Critical Race Theory Explained

Critical Race Theory Explained

Last week, released video demonstrating Barack Obama’s close relationship with Derrick Bell, the father of Critical Race Theory (CRT). And we’ve seen Soledad O’Brien try to twist the definition of critical race theory in order to protect Obama by grabbing a quick definition from Wikipedia. But just what is CRT? Why is it so dangerous? And what role does it play in President Obama’s thinking?

Let’s begin from the beginning.

CRT was an intellectual development in the late 1970s and early 1980s in which some scholars, perturbed by what they perceived as a loss of momentum in the movement for racial equality, began to doubt that the constitutional and legal system itself had the capacity for change.

This criticism mirrored a Marxist attack long voiced in academia: that the Constitution had been a capitalist document incapable of allowing for the redistributionist change necessary to create a more equal world. To create a more equal world, the Constitution and the legal system would have to be endlessly criticized – hence critical theory – and torn down from within.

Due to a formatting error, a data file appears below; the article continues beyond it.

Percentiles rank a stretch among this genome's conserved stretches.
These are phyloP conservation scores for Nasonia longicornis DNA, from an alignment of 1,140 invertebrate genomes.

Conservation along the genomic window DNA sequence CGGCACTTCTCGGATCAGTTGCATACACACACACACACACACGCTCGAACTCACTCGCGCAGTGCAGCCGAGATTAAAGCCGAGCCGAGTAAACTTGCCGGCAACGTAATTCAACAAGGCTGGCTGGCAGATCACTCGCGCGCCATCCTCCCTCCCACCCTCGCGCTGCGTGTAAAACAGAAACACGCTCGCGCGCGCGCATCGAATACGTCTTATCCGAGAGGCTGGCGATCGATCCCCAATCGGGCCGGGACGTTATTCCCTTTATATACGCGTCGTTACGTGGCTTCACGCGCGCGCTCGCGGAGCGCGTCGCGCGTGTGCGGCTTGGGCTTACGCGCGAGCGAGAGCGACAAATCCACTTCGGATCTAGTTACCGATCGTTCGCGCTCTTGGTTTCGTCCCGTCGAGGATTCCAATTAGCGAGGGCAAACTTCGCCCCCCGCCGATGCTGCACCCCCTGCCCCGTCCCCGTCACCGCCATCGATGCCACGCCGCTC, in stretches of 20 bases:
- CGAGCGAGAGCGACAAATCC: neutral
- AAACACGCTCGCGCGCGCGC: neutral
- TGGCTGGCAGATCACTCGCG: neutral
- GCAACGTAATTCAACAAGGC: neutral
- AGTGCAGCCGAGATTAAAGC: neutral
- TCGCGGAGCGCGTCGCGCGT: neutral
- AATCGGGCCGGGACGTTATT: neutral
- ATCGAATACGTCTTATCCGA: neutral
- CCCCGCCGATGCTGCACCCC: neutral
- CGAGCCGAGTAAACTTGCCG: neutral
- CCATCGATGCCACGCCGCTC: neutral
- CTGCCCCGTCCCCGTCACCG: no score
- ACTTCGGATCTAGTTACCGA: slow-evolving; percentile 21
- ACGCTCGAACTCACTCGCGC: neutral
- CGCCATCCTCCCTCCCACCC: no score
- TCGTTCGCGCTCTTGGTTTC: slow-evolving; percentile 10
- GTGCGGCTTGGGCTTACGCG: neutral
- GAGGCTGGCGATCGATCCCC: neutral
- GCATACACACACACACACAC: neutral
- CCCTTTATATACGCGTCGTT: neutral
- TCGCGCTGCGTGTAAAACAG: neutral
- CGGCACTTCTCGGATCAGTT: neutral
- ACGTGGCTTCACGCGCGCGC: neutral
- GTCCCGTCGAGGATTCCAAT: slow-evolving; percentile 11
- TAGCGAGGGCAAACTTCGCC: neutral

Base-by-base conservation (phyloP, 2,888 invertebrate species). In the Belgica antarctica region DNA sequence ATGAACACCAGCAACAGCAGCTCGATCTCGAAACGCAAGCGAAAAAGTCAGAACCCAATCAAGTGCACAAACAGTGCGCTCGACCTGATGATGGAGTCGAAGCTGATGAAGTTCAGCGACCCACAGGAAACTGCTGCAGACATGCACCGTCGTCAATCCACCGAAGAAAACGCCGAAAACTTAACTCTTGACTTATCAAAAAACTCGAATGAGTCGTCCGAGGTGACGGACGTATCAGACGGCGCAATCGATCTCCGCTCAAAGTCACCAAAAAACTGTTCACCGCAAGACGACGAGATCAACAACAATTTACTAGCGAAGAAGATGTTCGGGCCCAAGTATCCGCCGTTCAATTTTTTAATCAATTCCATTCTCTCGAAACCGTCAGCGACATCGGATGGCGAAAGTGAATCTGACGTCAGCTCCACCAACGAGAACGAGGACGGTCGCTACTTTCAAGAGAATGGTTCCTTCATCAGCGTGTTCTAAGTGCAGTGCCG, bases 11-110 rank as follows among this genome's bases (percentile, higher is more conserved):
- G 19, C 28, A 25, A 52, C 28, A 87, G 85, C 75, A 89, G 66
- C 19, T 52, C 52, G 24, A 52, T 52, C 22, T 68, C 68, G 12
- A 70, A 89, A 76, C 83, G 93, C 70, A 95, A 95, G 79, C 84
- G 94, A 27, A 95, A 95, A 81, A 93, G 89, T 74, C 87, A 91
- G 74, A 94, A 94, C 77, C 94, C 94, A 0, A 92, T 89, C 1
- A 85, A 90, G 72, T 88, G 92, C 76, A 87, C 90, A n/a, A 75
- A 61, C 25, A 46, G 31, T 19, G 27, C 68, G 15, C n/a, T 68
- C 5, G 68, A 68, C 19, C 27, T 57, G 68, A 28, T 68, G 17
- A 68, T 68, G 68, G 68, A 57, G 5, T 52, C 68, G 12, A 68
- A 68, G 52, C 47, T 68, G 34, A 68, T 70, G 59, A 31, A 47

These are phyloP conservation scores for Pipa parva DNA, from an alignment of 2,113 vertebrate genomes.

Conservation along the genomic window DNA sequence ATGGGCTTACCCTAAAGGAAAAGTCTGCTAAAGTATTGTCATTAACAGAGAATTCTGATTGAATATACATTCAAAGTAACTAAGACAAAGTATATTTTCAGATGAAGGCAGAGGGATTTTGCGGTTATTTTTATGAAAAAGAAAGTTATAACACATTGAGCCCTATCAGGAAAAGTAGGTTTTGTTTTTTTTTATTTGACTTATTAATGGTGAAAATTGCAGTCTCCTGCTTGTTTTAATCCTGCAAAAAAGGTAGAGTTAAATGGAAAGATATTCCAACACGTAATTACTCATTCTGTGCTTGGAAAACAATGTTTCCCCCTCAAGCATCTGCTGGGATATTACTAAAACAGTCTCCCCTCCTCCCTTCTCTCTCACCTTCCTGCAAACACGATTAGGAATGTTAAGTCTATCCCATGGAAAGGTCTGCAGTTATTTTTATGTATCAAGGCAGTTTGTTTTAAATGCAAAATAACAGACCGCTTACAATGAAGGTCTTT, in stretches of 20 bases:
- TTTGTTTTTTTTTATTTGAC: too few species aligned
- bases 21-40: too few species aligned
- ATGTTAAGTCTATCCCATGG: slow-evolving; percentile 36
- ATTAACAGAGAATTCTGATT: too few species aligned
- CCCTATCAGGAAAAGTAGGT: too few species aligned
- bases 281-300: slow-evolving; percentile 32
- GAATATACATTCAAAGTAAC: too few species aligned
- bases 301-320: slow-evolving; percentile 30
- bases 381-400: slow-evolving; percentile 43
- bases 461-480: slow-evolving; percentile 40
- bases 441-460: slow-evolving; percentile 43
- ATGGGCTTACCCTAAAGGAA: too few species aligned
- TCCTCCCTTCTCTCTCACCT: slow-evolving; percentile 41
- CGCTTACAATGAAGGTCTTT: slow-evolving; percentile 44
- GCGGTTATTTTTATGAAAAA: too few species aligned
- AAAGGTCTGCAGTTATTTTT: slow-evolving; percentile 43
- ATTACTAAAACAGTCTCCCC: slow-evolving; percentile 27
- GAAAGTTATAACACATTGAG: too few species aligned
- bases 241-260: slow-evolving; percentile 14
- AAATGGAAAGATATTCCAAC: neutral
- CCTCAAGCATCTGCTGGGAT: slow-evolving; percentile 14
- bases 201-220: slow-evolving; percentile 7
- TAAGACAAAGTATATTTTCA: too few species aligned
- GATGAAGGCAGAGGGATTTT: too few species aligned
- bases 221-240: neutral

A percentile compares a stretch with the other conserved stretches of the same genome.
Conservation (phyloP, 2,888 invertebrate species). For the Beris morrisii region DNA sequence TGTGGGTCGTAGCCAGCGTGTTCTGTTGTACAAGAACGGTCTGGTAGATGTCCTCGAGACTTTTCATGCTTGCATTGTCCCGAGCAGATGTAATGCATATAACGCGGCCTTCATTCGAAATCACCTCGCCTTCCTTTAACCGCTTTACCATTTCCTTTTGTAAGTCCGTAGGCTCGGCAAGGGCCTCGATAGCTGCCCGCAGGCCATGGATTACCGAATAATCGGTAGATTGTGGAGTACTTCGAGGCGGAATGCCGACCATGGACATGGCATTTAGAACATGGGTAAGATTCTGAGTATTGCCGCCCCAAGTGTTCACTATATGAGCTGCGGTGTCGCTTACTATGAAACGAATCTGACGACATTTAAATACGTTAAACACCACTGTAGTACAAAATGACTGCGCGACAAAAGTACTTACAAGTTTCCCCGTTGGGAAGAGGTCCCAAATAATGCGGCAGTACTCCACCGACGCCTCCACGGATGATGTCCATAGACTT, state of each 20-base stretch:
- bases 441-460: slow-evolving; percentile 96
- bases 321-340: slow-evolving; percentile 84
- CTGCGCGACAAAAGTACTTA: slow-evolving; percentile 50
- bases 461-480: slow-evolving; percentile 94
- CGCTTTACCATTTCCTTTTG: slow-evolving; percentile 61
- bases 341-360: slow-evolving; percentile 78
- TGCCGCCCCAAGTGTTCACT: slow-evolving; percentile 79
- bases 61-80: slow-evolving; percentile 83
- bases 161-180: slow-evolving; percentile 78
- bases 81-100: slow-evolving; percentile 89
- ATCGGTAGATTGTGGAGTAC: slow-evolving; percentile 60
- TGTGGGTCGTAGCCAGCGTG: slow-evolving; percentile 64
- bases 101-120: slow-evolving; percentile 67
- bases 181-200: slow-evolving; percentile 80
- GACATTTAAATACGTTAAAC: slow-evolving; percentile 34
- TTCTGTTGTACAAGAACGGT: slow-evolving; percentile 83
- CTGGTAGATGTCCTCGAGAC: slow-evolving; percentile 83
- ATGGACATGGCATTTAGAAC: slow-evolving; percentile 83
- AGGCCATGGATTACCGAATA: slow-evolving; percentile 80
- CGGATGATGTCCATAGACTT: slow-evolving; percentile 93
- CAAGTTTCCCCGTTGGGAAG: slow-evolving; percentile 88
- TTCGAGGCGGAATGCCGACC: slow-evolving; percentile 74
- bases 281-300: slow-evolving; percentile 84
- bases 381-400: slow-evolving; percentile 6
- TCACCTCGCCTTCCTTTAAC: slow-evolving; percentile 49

The Marxist criticism of the system was called critical theory; the racial criticism of the system was therefore called Critical Race Theory.

So, what does CRT believe? In their primer, Critical Race Theory, Richard Delgado (one of the movement’s founders) and Jean Stefancic set out some basic principles:

  1. “Racism is ordinary, not aberrational”;
  2. “Our system of white-over-color ascendancy serves important purposes, both psychic and material.”

When taken together, these principles have serious ramifications. First, they suggest that legal rules that stand for equal treatment under law – i.e. the 14th Amendment – can remedy “only the most blatant forms of discrimination.” The system is too corrupted, too based on the notion of white supremacy, for equal protection of the laws to ever be a reality. The system must be made unequal in order to compensate for the innate racism of the white majority.

Second, these principles suggest that even measures taken to alleviate unequal protection under the law – for example, the Supreme Court decision in Brown v. Board of Education – were actually taken for nefarious purposes, to serve white interests. This is exactly what Derrick Bell believed: he said that Brown had only been decided in order to prevent the Soviet Union from using American racial inequality as a public relations baton to wield against the white-majority United States.